Tuberous begonias ( Begonia-tuberhybrida )
Begonias ( Begonia ), also called Schiefblatt , are a genus of plants in the family of the Schiefblattgewächse (Begoniaceae). The genus Begonia includes more than 1800 species (as of 2018), making it one of the most species-rich plant genera .
Many species and varieties of the genus Begonia ( Begonia ) are cultivated as ornamental plants in rooms or as bedding and balcony plants because of their colorful foliage or their impressive flowers .
Begonia TYPES rarely grow as annuals, usually as a perennial herbaceous plants and more rarely than half bushes to bushes that reach stature heights of only a few centimeters to 3 meters. Many species are more or less succulent . Many species form rhizomes or tubers. The stems can be erect, creeping, or drooping; sometimes they are also very short and the leaves are more or less in basal rosettes. They rarely climb with adventitious roots or form stolons .
The stipules envelop the petiole and stem . The alternate and spiral or two-line, basal or distributed on the stem arranged leaves are petiolate and often break easily. They usually have asymmetrical leaf blades, which are usually simple, rarely composed. The leaf edge can be serrated irregularly or sometimes smooth. The leaf blades are pinnate.
Begonias are single sexes ( monoecious ), so there are female and male flowers on one plant. The flowers are five-fold. The bloom cladding sheets are designed the same, so not separated into calyx and crown ( tepals ). In the male flowers there are only two or four bracts (the outer two being significantly larger than the inner) and usually many stamens . Two to five (to ten) bracts are present in the female flowers. Two to five (rarely to seven) fruit leaves are a household, under constant ovary grown.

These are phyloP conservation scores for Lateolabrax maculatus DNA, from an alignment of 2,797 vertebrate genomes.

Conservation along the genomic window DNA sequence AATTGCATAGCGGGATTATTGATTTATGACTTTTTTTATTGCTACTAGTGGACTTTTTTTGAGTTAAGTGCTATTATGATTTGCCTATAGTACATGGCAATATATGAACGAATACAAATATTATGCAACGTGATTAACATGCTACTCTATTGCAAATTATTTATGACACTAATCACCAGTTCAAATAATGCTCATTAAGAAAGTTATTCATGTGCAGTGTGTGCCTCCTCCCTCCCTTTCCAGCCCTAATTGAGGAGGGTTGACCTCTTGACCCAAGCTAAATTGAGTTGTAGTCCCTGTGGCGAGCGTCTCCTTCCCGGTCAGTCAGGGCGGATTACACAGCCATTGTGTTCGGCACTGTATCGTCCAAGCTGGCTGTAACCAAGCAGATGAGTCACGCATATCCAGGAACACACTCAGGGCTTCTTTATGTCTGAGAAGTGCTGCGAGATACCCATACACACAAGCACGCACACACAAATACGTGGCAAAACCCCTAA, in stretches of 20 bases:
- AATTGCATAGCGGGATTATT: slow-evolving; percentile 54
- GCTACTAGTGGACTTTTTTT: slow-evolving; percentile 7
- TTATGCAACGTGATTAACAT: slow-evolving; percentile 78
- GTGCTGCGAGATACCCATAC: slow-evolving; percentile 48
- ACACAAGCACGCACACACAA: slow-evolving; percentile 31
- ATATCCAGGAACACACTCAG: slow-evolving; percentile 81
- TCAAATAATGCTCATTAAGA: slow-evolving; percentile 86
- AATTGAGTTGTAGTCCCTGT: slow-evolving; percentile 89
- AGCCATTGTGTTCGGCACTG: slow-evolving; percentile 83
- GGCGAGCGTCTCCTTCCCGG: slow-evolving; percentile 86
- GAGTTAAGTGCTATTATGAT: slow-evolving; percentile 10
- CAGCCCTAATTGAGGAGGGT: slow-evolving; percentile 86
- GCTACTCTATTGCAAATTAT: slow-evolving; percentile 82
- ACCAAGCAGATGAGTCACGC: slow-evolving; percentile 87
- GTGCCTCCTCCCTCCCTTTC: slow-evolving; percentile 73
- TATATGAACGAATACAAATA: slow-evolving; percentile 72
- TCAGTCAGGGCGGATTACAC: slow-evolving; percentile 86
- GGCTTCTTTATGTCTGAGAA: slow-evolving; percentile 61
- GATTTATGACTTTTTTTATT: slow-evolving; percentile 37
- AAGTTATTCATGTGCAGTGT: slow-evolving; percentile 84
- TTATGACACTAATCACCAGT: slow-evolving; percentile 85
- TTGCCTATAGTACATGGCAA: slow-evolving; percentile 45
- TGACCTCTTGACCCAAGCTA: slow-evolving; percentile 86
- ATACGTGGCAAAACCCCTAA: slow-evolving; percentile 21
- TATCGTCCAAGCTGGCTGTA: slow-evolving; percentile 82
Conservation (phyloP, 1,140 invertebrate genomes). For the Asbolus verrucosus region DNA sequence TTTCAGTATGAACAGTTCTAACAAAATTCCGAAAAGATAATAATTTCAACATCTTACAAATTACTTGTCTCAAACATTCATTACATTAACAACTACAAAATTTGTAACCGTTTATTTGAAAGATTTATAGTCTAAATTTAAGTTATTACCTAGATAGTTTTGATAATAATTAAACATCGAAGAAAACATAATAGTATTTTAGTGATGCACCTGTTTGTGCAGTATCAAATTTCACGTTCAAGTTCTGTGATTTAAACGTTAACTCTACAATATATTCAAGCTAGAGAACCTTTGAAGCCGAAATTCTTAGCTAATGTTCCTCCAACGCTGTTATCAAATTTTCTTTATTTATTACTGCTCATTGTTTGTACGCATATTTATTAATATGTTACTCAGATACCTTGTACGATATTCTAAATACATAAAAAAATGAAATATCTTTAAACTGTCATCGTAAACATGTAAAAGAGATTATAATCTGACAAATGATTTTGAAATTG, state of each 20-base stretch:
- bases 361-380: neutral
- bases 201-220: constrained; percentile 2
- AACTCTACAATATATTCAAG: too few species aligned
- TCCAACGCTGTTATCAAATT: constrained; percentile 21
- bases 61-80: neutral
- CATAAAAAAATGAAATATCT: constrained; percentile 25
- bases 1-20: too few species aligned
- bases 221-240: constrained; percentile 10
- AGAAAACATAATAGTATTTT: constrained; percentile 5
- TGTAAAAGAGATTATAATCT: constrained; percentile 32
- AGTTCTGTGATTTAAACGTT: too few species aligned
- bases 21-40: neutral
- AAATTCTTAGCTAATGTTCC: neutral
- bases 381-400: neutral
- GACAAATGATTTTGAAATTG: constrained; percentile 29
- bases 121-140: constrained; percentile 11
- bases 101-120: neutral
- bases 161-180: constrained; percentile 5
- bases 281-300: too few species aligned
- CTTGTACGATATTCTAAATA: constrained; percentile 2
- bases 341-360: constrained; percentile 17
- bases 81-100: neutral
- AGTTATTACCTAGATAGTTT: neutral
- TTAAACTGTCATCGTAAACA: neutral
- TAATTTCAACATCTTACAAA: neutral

They usually form capsule fruits , which are often asymmetrically winged and contain a large number of very small seeds. The fine seeds are spread by the wind. Some species produce berry-like fruits that are eaten by animals.
Begonia species can be found in humid tropical and subtropical regions around the world . Most of the Begonia species are native to South America. Only one species, Begonia grandis , thrives in temperate latitudes in the western hills near Beijing and is also hardy in protected areas in Central Europe.
The generic name Begonia was published by Carl von Linné in Species Plantarum , 2, page 1056 as early as 1753 . The type species is Begonia obliqua L. The generic name Begonia honors Michel Bégon , a travel companion of the botanist Charles Plumier .
For the system of begonias see there. The species-rich genus Begonia ( Begonia ) is divided into 66 sections . There are over 1800 species of Begonia . A complete list of the approximately 1830 (as of 2018) recognized species can be found in Rafaël Govaerts (ed.): World Checklist of Selected Plant Families = WCSP.
There are separate articles for the following types:
- Eyelash begonia ( Begonia bowerae Ziesenh. ) (Section Gireoudia )
- Begonia corallina Carrière (Section Gaerdtia )
- Begonia eiromischa Ridl. (Section Ridleyella )
- Begonia microsperma Warb. (Section Loasibegonia )
- Begonia prismatocarpa Hook. (Section Loasibegonia )
- Begonia rajah Ridl. (Section Reichenheimia )
- Begonia salaziensis (Gaudich.) Warb. (Section Mezierea )